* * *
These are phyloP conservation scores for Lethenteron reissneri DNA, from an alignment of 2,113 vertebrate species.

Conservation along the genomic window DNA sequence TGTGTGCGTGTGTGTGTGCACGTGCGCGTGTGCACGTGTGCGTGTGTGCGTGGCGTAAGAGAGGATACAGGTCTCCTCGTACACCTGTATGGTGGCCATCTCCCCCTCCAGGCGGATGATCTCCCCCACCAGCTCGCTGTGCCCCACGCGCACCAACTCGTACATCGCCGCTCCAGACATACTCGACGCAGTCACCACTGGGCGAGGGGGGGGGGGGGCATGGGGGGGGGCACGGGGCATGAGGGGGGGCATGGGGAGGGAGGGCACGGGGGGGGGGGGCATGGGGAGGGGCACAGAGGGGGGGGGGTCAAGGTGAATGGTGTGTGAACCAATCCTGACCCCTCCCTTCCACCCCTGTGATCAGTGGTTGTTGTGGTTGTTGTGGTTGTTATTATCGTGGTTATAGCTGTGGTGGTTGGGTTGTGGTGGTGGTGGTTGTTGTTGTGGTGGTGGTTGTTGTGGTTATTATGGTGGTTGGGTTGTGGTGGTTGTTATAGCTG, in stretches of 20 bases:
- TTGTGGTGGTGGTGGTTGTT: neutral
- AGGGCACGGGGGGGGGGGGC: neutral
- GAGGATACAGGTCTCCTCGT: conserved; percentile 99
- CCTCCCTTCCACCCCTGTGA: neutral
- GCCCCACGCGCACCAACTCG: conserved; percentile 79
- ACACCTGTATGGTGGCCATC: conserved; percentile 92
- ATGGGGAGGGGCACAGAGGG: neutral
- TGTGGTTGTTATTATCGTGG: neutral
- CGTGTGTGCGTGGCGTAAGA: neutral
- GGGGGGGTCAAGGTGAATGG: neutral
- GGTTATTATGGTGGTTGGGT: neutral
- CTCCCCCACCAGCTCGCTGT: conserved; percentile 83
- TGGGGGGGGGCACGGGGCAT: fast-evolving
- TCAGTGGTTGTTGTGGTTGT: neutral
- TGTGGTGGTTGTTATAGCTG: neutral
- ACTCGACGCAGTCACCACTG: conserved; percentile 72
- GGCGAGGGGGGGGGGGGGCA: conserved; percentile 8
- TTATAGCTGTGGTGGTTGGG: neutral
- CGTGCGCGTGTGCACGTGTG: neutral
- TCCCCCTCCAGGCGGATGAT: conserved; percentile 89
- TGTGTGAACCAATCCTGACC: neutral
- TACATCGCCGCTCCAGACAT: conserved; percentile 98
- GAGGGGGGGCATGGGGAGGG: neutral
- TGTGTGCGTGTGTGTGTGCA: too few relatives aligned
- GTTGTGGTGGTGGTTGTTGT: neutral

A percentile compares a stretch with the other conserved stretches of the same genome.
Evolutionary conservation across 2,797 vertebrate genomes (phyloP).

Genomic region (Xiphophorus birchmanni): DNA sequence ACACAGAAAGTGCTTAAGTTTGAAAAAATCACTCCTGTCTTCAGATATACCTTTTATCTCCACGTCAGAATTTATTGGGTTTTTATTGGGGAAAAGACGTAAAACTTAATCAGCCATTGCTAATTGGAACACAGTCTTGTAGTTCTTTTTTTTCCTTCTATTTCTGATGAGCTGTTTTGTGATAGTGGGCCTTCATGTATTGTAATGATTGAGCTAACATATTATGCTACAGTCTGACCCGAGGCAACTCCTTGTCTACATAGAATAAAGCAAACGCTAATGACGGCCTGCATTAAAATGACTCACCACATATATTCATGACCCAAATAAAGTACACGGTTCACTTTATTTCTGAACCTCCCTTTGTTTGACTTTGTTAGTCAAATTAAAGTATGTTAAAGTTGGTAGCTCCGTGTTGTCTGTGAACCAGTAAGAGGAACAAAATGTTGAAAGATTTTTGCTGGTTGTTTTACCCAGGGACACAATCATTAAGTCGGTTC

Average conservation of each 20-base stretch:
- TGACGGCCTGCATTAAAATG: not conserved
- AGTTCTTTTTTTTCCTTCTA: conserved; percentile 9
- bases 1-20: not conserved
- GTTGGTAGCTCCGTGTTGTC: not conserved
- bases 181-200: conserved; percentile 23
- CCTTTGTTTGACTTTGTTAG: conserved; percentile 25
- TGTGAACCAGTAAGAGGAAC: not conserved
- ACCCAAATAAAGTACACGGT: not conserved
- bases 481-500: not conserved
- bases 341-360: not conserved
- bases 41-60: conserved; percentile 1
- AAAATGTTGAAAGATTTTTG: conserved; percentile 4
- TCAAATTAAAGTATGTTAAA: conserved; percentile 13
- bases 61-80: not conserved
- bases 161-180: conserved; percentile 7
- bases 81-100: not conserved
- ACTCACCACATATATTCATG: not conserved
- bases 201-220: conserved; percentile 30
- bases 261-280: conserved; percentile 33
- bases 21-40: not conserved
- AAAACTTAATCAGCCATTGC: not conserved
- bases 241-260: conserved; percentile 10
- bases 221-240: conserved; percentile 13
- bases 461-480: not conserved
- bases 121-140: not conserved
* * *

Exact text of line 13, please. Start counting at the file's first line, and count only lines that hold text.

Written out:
- GGTTATTATGGTGGTTGGGT: neutral